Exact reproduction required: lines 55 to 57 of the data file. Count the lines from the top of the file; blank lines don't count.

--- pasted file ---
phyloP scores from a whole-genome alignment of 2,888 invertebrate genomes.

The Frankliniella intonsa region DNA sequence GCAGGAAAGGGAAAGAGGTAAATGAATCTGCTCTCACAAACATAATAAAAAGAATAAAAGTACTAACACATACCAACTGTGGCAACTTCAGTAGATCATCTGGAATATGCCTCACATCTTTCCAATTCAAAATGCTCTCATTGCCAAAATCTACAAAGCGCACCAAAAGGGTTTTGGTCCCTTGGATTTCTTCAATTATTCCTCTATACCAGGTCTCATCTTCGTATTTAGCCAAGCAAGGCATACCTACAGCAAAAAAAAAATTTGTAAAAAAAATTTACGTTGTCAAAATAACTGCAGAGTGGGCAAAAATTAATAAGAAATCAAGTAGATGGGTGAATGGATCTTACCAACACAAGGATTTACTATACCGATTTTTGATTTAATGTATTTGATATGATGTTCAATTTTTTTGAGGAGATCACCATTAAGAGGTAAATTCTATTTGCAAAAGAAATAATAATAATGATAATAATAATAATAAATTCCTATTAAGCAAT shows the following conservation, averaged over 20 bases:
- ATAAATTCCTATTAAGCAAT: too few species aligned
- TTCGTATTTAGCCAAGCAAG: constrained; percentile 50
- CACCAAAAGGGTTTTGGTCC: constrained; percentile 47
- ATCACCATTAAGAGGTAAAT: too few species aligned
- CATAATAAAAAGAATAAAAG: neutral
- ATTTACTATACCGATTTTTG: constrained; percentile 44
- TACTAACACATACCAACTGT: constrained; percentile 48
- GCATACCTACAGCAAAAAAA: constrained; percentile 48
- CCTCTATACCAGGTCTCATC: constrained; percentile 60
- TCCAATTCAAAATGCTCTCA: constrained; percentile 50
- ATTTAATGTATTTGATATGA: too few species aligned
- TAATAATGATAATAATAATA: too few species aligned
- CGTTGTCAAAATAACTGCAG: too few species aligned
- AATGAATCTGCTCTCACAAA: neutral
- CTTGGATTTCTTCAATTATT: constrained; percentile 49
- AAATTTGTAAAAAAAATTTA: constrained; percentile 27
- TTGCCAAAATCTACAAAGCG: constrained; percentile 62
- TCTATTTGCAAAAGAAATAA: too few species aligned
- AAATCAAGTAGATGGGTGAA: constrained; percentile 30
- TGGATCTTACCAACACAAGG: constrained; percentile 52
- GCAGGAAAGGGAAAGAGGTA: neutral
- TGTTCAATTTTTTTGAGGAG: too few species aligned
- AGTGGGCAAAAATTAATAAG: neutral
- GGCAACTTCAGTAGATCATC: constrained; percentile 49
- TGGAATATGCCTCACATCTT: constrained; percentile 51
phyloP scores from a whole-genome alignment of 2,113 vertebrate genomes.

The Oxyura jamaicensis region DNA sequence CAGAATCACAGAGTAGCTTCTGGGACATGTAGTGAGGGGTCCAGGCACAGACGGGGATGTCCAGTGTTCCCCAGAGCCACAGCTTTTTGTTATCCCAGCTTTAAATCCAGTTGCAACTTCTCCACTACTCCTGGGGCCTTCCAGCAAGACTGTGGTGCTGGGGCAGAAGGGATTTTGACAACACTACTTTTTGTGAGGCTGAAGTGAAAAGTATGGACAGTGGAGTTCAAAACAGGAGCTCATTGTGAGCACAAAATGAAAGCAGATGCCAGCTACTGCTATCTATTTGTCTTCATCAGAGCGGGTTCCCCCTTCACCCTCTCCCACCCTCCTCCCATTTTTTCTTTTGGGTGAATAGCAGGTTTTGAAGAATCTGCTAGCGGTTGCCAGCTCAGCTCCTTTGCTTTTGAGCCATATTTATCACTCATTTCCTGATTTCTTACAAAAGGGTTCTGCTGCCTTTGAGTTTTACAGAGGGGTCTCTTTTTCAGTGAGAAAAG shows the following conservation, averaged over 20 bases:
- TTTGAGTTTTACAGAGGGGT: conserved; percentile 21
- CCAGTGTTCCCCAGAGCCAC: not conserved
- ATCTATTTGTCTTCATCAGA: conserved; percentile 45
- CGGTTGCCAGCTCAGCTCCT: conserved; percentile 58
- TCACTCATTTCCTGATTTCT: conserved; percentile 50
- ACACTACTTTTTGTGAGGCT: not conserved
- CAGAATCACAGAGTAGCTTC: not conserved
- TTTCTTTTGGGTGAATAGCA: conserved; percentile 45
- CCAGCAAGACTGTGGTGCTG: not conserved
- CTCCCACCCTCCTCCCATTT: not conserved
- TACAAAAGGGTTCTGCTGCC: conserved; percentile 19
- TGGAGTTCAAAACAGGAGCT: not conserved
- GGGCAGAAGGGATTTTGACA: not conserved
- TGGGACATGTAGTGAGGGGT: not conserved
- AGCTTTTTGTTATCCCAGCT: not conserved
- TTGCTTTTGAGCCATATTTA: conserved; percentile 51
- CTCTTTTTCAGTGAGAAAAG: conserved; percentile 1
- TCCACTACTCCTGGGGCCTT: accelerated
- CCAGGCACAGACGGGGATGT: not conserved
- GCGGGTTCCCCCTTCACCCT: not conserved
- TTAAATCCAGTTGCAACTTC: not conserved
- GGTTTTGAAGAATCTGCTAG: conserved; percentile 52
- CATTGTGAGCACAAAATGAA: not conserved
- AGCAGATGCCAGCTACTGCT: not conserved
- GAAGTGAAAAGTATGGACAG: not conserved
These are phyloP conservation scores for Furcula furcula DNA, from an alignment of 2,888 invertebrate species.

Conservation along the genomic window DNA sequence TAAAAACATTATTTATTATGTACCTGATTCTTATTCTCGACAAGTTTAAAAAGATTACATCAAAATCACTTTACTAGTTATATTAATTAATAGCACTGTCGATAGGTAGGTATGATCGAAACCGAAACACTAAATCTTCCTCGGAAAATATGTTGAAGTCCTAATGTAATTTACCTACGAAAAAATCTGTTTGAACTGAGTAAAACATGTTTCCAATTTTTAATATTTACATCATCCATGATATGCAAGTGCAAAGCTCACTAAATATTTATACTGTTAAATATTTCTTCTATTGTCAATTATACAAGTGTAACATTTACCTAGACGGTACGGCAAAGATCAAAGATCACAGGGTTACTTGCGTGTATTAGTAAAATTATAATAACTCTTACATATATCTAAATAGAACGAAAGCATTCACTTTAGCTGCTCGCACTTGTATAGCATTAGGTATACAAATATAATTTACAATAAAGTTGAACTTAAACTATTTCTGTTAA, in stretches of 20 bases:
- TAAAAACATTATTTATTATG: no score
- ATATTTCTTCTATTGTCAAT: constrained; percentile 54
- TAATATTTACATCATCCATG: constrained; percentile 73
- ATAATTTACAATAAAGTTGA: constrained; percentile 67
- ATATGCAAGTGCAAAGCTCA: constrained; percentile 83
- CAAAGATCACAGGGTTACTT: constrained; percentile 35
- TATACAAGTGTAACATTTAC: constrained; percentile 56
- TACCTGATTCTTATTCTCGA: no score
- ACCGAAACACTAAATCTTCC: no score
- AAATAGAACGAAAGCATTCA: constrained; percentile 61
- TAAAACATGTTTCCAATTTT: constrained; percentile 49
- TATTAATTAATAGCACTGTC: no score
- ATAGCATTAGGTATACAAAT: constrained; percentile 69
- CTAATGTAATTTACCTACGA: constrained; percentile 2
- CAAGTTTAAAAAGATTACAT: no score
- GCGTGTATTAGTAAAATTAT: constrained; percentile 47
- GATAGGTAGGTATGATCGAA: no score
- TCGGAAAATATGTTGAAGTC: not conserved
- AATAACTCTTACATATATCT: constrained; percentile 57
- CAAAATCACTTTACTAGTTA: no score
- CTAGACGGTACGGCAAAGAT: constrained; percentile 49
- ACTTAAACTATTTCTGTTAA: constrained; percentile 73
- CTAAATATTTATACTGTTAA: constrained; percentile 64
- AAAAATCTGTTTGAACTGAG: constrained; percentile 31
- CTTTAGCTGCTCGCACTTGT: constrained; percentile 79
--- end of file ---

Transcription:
These are phyloP conservation scores for Furcula furcula DNA, from an alignment of 2,888 invertebrate species.

Conservation along the genomic window DNA sequence TAAAAACATTATTTATTATGTACCTGATTCTTATTCTCGACAAGTTTAAAAAGATTACATCAAAATCACTTTACTAGTTATATTAATTAATAGCACTGTCGATAGGTAGGTATGATCGAAACCGAAACACTAAATCTTCCTCGGAAAATATGTTGAAGTCCTAATGTAATTTACCTACGAAAAAATCTGTTTGAACTGAGTAAAACATGTTTCCAATTTTTAATATTTACATCATCCATGATATGCAAGTGCAAAGCTCACTAAATATTTATACTGTTAAATATTTCTTCTATTGTCAATTATACAAGTGTAACATTTACCTAGACGGTACGGCAAAGATCAAAGATCACAGGGTTACTTGCGTGTATTAGTAAAATTATAATAACTCTTACATATATCTAAATAGAACGAAAGCATTCACTTTAGCTGCTCGCACTTGTATAGCATTAGGTATACAAATATAATTTACAATAAAGTTGAACTTAAACTATTTCTGTTAA, in stretches of 20 bases:
- TAAAAACATTATTTATTATG: no score